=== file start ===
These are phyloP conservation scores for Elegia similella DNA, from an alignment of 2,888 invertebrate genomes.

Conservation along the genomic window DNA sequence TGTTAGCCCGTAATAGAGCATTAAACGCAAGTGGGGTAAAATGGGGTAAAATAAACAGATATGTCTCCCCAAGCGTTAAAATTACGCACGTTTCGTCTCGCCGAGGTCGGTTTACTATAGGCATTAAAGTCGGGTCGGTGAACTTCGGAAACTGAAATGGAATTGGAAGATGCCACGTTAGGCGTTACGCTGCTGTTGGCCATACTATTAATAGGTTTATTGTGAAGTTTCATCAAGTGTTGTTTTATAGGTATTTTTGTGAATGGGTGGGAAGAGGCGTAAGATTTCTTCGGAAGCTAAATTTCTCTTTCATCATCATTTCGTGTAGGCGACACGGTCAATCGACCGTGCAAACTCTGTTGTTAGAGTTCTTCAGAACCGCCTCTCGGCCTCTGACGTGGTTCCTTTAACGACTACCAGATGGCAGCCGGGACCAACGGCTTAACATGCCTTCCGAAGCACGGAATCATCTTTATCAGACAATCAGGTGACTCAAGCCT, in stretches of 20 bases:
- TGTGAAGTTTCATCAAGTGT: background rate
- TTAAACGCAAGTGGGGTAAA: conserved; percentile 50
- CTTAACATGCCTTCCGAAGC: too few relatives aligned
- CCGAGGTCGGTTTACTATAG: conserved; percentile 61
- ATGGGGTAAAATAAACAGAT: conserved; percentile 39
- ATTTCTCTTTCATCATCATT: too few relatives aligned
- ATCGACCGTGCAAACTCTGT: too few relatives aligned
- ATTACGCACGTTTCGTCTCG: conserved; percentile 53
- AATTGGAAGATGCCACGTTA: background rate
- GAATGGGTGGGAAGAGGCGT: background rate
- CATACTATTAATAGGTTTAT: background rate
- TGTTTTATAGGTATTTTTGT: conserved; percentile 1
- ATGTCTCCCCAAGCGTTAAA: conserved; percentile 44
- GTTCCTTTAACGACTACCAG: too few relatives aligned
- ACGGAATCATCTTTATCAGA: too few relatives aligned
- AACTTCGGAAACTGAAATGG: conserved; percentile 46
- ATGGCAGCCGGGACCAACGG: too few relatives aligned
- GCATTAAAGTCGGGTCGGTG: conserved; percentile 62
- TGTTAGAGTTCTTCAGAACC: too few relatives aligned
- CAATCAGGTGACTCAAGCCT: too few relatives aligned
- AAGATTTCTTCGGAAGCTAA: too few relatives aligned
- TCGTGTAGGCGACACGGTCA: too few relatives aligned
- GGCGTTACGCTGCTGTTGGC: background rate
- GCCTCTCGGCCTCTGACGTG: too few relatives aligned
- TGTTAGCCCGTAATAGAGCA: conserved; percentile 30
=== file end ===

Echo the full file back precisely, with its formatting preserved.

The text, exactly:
These are phyloP conservation scores for Elegia similella DNA, from an alignment of 2,888 invertebrate genomes.

Conservation along the genomic window DNA sequence TGTTAGCCCGTAATAGAGCATTAAACGCAAGTGGGGTAAAATGGGGTAAAATAAACAGATATGTCTCCCCAAGCGTTAAAATTACGCACGTTTCGTCTCGCCGAGGTCGGTTTACTATAGGCATTAAAGTCGGGTCGGTGAACTTCGGAAACTGAAATGGAATTGGAAGATGCCACGTTAGGCGTTACGCTGCTGTTGGCCATACTATTAATAGGTTTATTGTGAAGTTTCATCAAGTGTTGTTTTATAGGTATTTTTGTGAATGGGTGGGAAGAGGCGTAAGATTTCTTCGGAAGCTAAATTTCTCTTTCATCATCATTTCGTGTAGGCGACACGGTCAATCGACCGTGCAAACTCTGTTGTTAGAGTTCTTCAGAACCGCCTCTCGGCCTCTGACGTGGTTCCTTTAACGACTACCAGATGGCAGCCGGGACCAACGGCTTAACATGCCTTCCGAAGCACGGAATCATCTTTATCAGACAATCAGGTGACTCAAGCCT, in stretches of 20 bases:
- TGTGAAGTTTCATCAAGTGT: background rate
- TTAAACGCAAGTGGGGTAAA: conserved; percentile 50
- CTTAACATGCCTTCCGAAGC: too few relatives aligned
- CCGAGGTCGGTTTACTATAG: conserved; percentile 61
- ATGGGGTAAAATAAACAGAT: conserved; percentile 39
- ATTTCTCTTTCATCATCATT: too few relatives aligned
- ATCGACCGTGCAAACTCTGT: too few relatives aligned
- ATTACGCACGTTTCGTCTCG: conserved; percentile 53
- AATTGGAAGATGCCACGTTA: background rate
- GAATGGGTGGGAAGAGGCGT: background rate
- CATACTATTAATAGGTTTAT: background rate
- TGTTTTATAGGTATTTTTGT: conserved; percentile 1
- ATGTCTCCCCAAGCGTTAAA: conserved; percentile 44
- GTTCCTTTAACGACTACCAG: too few relatives aligned
- ACGGAATCATCTTTATCAGA: too few relatives aligned
- AACTTCGGAAACTGAAATGG: conserved; percentile 46
- ATGGCAGCCGGGACCAACGG: too few relatives aligned
- GCATTAAAGTCGGGTCGGTG: conserved; percentile 62
- TGTTAGAGTTCTTCAGAACC: too few relatives aligned
- CAATCAGGTGACTCAAGCCT: too few relatives aligned
- AAGATTTCTTCGGAAGCTAA: too few relatives aligned
- TCGTGTAGGCGACACGGTCA: too few relatives aligned
- GGCGTTACGCTGCTGTTGGC: background rate
- GCCTCTCGGCCTCTGACGTG: too few relatives aligned
- TGTTAGCCCGTAATAGAGCA: conserved; percentile 30